En-masse Distalisation of Mandibular Dentition with Ramal Miniplate for Correction of Class III Malocclusion: A Case Report
Correspondence Address :
Dr. Sathyashree Krishnamurthy,
Assistant Professor, Department of Orthodontics, Faculty of Dental Sciences, Ramaiah University of Applied Sciences, Bengaluru, Karnataka, India.
Mandibular arch distalisation is a non extraction camouflage treatment modality for class III malocclusion, and the introduction of skeletal anchorage devices has enabled its use with minimal patient compliance and reciprocal side effects. The aim of the present case report was to show the efficacy of the retromolar fossa as a suitable skeletal anchorage site for mandibular dentition distalisation. Inter-radicular mini screws are the most commonly used forms of skeletal anchorage; however, they are often problematic in the mandible because of their high failure rate in the posterior region. In order to avoid these issues, some clinicians place mini screws extraradicularly in the buccal shelf area or in the retromolar area. This approach is demonstrated through a case report of an 18-years-old male patient with a chief complaint of extra teeth and spacing in the upper front teeth. The diagnosis formulated was a Class III skeletal pattern, anterior divergence, Angle’s Class III malocclusion with an edge-to-edge bite and presence of mesiodens in the premaxillary region. The treatment approach was to use skeletal anchorage to distalise the mandibular arch with ramal plates after extraction of the mandibular third molars, since the patient refused the surgical treatment. At one year follow-up appointment, there was no noticeable relapse or signs or symptoms of adverse effects like gingival recession, mobility and bone loss.
Mandibular ramus, Miniplates, Skeletal anchorage
A 18-year-old male patient reported to the Department of Orthodontics, with the chief complaint of extra teeth in the upper front region since childhood. The patient gave no significant medical history, genetic predilection or syndromes.
Extraoral examination showed a straight profile, anterior divergence and competent lips at rest. Intraorally patient had an edge to edge incisor bite, presence of mesiodens between upper central incisors and a bilateral Angle’s class III molar relation (Table/Fig 1).
The cephalometric analysis indicated a Class III skeletal base due to mandibular prognathism with horizontal growth pattern (Table/Fig 2). Orthopantomogram (OPG) revealed the presence of two mesiodens in the premaxillary region (Table/Fig 2).
The diagnosis formulated was that the patient presented with a straight profile, anterior divergence, with Class III skeletal pattern, with horizontal growth pattern, Angle’s Class III malocclusion with an edgeto-edge bite and presence of mesiodens in the premaxillary region.
The following treatment objectives were established: (1) correct the jaw discrepancies of the maxilla, (2) establish correct overbite and overjet, (3) establish a stable Class I molar and canine relationship, and (4) and improve facial and dental aesthetics.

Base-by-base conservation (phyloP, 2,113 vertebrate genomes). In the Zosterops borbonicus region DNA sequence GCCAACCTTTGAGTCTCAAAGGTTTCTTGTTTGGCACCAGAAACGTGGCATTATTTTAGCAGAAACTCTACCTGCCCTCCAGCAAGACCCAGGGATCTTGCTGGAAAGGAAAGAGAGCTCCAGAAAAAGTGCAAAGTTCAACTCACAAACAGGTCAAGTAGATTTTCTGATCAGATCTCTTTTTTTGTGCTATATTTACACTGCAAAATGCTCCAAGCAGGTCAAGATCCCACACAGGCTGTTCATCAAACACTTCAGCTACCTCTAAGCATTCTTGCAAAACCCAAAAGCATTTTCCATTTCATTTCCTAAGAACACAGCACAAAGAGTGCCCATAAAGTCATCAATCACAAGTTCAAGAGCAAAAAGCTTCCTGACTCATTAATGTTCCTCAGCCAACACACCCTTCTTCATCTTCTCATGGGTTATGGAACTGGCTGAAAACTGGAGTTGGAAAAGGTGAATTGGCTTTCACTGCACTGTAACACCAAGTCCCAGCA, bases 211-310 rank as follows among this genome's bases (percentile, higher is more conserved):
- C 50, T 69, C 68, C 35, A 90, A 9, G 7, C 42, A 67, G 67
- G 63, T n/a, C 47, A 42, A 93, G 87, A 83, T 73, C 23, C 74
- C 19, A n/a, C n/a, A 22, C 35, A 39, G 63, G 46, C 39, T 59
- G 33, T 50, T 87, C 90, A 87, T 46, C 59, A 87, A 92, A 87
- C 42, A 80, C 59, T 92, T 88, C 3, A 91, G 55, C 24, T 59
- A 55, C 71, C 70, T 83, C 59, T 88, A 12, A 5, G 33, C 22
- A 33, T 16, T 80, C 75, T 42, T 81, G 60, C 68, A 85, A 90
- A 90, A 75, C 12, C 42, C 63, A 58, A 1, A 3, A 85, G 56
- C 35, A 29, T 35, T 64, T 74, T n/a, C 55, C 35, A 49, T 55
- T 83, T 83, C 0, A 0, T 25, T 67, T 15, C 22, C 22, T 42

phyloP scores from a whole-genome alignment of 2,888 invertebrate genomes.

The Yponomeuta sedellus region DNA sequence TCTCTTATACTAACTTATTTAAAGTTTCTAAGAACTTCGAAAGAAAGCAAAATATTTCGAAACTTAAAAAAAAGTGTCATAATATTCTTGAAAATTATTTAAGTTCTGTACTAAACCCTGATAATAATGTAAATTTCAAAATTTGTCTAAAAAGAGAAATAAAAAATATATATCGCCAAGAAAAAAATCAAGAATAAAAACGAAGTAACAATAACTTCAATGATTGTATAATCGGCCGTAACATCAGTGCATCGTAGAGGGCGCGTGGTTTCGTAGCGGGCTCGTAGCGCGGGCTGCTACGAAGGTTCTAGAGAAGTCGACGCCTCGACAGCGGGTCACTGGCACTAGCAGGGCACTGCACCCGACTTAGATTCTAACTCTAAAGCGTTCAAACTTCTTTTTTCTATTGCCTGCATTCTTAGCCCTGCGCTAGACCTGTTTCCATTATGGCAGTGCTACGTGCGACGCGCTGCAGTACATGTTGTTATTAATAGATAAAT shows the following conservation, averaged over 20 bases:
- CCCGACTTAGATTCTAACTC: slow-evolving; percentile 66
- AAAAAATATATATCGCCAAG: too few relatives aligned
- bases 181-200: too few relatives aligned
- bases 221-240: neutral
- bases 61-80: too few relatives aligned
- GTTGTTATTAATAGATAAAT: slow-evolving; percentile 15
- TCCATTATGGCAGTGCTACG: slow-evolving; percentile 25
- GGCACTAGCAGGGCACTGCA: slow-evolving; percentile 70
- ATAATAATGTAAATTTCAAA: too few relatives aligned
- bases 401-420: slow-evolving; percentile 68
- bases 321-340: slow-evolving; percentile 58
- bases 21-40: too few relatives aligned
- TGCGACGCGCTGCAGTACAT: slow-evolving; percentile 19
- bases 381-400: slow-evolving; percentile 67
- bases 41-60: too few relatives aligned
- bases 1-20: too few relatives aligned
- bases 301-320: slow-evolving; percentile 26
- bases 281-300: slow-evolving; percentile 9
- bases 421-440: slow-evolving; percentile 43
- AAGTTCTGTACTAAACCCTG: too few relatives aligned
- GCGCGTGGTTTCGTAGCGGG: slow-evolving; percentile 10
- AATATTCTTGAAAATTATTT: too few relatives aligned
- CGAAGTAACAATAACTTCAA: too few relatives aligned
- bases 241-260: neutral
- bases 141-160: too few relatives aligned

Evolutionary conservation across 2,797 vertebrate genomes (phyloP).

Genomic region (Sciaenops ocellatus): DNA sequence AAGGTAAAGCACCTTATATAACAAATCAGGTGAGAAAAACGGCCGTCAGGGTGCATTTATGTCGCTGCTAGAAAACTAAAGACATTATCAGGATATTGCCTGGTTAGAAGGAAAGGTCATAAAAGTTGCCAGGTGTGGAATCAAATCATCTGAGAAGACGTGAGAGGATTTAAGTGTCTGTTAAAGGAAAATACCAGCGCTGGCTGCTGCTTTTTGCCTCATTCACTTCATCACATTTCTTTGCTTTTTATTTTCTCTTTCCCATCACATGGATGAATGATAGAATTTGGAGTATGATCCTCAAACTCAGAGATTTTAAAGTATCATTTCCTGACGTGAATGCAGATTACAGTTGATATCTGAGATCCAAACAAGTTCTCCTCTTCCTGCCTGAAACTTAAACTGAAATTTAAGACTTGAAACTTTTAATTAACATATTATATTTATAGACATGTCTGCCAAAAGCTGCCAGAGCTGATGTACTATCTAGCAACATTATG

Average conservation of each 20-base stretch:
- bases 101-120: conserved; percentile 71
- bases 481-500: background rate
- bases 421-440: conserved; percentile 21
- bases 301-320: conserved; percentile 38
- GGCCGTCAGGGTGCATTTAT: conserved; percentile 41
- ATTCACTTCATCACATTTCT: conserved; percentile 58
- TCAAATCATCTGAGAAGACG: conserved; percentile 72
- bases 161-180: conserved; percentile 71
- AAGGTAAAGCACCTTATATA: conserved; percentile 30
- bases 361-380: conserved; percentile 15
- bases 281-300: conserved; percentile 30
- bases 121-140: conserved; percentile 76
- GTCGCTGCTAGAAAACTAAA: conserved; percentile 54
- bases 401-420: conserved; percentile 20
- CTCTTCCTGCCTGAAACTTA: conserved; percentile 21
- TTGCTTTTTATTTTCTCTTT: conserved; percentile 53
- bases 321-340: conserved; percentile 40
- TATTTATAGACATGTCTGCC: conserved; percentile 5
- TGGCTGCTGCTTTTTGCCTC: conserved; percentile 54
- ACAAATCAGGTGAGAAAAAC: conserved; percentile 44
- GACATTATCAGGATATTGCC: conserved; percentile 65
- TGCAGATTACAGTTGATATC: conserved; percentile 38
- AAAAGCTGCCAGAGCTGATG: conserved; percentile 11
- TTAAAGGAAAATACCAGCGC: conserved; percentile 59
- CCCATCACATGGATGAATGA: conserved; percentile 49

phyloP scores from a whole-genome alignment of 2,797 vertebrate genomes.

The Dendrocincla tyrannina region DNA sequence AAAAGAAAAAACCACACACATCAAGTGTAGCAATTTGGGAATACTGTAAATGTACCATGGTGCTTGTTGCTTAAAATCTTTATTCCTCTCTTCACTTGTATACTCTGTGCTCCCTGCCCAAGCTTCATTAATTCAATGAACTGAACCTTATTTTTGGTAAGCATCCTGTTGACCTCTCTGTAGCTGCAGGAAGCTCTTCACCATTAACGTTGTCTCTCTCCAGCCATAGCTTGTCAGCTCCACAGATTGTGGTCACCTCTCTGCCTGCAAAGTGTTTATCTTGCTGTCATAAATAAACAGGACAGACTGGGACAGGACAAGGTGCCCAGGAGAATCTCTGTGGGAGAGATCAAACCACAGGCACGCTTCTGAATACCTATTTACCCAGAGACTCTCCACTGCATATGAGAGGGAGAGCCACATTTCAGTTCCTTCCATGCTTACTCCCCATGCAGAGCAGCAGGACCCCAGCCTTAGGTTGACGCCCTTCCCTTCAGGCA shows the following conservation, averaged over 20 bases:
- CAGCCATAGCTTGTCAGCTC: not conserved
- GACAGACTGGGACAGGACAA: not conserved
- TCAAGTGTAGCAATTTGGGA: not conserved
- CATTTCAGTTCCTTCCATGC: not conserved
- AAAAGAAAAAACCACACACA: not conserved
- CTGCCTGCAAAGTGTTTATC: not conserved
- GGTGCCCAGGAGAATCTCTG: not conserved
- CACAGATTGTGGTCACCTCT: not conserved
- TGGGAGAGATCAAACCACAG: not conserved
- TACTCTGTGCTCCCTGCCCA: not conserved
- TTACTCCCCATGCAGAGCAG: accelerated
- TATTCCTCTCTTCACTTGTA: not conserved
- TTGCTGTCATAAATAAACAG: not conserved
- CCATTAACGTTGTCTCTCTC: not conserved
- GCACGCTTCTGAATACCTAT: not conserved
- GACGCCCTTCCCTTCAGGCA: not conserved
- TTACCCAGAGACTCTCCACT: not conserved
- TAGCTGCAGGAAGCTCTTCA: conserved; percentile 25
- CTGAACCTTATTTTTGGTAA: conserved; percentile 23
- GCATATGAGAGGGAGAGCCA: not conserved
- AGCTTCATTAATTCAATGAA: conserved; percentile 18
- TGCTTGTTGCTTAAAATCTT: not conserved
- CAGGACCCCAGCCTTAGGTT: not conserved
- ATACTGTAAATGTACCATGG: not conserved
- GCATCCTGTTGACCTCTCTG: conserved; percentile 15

The ideal treatment plan required is performing bi-jaw surgery to correct the patient’s skeletal discrepancies. Since, the patient was apprehensive about surgery, the alternative treatment approach was to use skeletal anchorage to distalise the mandibular arch with ramal plates after extraction of the mandibular third molars. The patient agreed to the alternate treatment plan proposed.
It was decided to maintain the mesiodens in the anterior maxillary region till stiffer wires were reached, to reduce the chances of arch collapse. The patient was bonded with 0.022”×0.028” preadjusted edgewise fixed orthodontic appliance on the maxillary and mandibular dentition with an initial wire of 0.016” nickel-titanium. The initial leveling and aligning was achieved with 0.016” NiTi, 0.016×0.022” NiTi, 0.017×0.025” Stainless Steel (SS) followed by 0.019×0.025” SS in nine months. The mesiodens were then extracted at this stage to aid in the closure of midline diastema with en-masse maxillary arch mesialisation towards the midline (Table/Fig 3). The diastema was closed with the help of full arch e-chain and Class III interarch elastics.
Patient was then prepared for the miniplate placement for mandibular distalisation (Table/Fig 4),(Table/Fig 5). A full-thickness flap was reflected in the retromolar area, the L-plate (SK Surgicals, India; length of the short arm, 10 mm; length of the long arm, 15.5 mm; diameter, 2.5 mm) was modified to fit the bone surface. The mandibular third molars were extracted during the procedure. The anterior head of the plate was extended into the oral cavity and positioned horizontally to lie 3 mm lateral to the buccal surface of the second molar, and between the buccal groove of the second molar and its distal surface, anteroposteriorly. The plates were fixed with the help of two mini screws (2 mm in diameter, 5 mm in length). The flap was sutured back over the plate. Patient was prescribed analgesics for a period of three days after the procedure to alleviate the postoperative pain. An elastic chain was engaged to the extended head of the plate to the soldered hooks on the mandibular archwire.
Distalisation was continued for six months. Panoramic images were taken prior to and after distalisation showing the amount of molar distalisation. The appliances were removed 27 months after the initial bracket placement. Maxillary and mandibular fixed retainers were bonded from canine to canine and Begg’s removable retainers were given. An Angle’s Class I molar and canine relationship was established. Normal overbite and overjet was achieved. The maxillary third molars were advised for extraction.
Post-treatment records showed a pleasing straight profile with stable class I occlusion achieved with the help of conservative treatment approach with significant improvement of the soft tissue profile and lip protrusion. A positive overjet and overbite were also achieved. The lower incisor were retroclined slightly at the end of the treatment (Table/Fig 6),(Table/Fig 7). Comparison between cephalometric values is given in (Table/Fig 8). The cephalometric superimposition shows there was significant mandibular molar distalisation achieved, with slight opening of the mandibular plane (Table/Fig 9). At one year followup appointment, there was no noticeable relapse or signs of any adverse effects like teeth mobility, gingival recession or bone loss.